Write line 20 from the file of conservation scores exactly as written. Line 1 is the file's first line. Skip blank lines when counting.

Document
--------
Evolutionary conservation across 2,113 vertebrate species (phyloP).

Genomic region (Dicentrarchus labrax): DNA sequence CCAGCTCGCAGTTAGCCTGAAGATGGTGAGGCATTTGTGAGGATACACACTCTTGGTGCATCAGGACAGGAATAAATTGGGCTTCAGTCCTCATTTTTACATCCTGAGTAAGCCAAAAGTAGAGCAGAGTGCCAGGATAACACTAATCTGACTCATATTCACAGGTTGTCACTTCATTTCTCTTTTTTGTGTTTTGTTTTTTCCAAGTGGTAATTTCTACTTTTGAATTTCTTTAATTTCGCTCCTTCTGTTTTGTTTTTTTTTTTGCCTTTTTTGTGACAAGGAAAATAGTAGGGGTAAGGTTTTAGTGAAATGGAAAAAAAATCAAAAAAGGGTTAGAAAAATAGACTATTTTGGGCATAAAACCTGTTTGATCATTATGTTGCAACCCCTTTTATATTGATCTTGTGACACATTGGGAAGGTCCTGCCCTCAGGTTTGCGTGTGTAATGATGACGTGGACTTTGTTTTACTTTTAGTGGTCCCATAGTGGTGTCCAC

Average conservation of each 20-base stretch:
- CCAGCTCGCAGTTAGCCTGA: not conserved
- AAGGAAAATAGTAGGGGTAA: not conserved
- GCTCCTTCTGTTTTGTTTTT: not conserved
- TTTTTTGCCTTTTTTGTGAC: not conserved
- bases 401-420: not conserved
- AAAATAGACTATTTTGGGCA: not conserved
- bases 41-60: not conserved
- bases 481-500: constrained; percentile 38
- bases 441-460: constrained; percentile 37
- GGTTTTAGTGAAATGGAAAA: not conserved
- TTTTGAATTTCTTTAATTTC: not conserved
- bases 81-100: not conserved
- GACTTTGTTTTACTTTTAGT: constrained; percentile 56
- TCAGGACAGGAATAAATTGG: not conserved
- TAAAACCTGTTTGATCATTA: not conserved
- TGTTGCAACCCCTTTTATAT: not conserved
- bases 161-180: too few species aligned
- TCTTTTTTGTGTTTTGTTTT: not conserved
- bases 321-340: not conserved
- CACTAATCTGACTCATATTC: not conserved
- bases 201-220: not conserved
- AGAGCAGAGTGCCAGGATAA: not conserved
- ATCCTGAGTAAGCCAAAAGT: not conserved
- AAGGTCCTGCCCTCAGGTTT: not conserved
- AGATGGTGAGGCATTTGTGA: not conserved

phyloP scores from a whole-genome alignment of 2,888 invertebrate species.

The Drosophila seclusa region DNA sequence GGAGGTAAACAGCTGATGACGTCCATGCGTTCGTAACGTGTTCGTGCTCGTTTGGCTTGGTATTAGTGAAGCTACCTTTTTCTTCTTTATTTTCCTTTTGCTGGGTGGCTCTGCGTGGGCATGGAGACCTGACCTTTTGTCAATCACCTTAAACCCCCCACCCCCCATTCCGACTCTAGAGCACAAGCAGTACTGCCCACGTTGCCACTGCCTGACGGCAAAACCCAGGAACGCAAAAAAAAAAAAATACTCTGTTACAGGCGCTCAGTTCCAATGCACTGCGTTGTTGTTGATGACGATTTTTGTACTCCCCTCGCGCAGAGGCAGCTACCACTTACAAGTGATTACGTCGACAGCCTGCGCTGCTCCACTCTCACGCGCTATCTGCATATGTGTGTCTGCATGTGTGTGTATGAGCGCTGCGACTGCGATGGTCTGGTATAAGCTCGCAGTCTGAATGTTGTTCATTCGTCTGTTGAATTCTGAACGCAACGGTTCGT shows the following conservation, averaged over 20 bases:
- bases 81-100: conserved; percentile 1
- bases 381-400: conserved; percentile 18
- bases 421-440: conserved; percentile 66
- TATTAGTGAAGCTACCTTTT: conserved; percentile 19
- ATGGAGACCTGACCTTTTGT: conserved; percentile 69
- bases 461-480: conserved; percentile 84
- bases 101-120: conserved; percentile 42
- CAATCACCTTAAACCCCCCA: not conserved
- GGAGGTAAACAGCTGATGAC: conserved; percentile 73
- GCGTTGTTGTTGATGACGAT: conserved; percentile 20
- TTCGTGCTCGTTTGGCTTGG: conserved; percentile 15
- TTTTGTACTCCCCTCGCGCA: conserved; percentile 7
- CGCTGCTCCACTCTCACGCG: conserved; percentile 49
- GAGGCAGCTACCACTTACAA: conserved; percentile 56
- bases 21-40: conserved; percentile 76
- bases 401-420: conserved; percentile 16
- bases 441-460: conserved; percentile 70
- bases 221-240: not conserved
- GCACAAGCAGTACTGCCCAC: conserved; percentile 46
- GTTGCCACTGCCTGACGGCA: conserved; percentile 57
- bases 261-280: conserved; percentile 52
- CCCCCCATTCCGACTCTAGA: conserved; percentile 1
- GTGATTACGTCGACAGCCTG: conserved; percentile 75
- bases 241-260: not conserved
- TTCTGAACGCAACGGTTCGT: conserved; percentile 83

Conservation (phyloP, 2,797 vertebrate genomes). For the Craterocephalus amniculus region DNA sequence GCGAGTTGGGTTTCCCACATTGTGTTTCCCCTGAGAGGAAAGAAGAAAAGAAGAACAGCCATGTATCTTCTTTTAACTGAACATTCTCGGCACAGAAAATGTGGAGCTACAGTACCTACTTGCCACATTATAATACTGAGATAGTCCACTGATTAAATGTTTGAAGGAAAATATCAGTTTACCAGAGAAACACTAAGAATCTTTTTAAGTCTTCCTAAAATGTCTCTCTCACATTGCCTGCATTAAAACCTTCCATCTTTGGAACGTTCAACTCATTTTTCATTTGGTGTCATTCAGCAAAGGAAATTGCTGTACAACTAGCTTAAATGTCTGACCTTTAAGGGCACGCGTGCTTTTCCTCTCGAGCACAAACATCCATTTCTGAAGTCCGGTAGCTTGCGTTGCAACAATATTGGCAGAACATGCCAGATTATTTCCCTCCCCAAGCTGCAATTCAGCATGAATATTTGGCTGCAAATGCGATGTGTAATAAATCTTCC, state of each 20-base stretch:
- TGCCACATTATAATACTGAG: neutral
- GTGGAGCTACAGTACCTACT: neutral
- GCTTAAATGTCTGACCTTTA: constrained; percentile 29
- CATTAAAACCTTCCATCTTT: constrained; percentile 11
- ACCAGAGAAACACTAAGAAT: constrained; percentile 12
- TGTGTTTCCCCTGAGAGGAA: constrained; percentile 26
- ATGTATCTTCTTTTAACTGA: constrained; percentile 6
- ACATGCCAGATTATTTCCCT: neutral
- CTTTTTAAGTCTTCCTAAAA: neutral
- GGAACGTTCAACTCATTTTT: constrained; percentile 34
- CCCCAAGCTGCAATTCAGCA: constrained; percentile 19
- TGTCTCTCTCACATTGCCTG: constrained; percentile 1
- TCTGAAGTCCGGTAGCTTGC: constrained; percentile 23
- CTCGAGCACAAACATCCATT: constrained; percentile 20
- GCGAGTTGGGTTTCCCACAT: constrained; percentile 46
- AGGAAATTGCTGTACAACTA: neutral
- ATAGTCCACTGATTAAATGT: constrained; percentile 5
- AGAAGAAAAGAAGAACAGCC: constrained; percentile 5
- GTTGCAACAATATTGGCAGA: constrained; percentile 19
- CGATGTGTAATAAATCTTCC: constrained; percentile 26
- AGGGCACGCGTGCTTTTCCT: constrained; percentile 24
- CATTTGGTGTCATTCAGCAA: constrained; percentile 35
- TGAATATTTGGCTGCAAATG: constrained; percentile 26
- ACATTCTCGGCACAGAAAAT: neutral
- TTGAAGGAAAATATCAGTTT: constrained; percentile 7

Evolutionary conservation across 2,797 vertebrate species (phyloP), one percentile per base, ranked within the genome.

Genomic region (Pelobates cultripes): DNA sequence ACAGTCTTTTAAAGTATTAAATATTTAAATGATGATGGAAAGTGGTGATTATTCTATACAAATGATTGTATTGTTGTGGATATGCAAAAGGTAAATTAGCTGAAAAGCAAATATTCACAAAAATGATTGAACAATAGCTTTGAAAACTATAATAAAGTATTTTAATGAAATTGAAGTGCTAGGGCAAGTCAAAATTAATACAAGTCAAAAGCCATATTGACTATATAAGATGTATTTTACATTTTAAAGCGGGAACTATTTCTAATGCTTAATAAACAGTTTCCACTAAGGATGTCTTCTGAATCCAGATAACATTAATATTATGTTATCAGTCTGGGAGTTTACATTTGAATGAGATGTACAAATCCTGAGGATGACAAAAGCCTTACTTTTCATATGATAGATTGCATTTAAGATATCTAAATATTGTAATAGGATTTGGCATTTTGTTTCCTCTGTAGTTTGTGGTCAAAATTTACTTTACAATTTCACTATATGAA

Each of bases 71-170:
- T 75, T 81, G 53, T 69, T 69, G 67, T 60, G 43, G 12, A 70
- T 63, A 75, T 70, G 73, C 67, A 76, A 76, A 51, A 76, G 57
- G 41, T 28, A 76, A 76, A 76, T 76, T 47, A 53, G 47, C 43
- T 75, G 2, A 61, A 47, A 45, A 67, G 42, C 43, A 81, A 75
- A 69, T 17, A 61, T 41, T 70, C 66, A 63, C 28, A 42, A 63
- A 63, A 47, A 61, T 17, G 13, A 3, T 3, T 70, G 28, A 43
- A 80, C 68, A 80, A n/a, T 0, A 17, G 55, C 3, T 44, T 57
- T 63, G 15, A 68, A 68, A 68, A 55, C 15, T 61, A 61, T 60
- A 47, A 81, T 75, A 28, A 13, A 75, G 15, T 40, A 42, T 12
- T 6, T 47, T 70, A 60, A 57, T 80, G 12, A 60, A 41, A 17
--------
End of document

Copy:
- bases 161-180: too few species aligned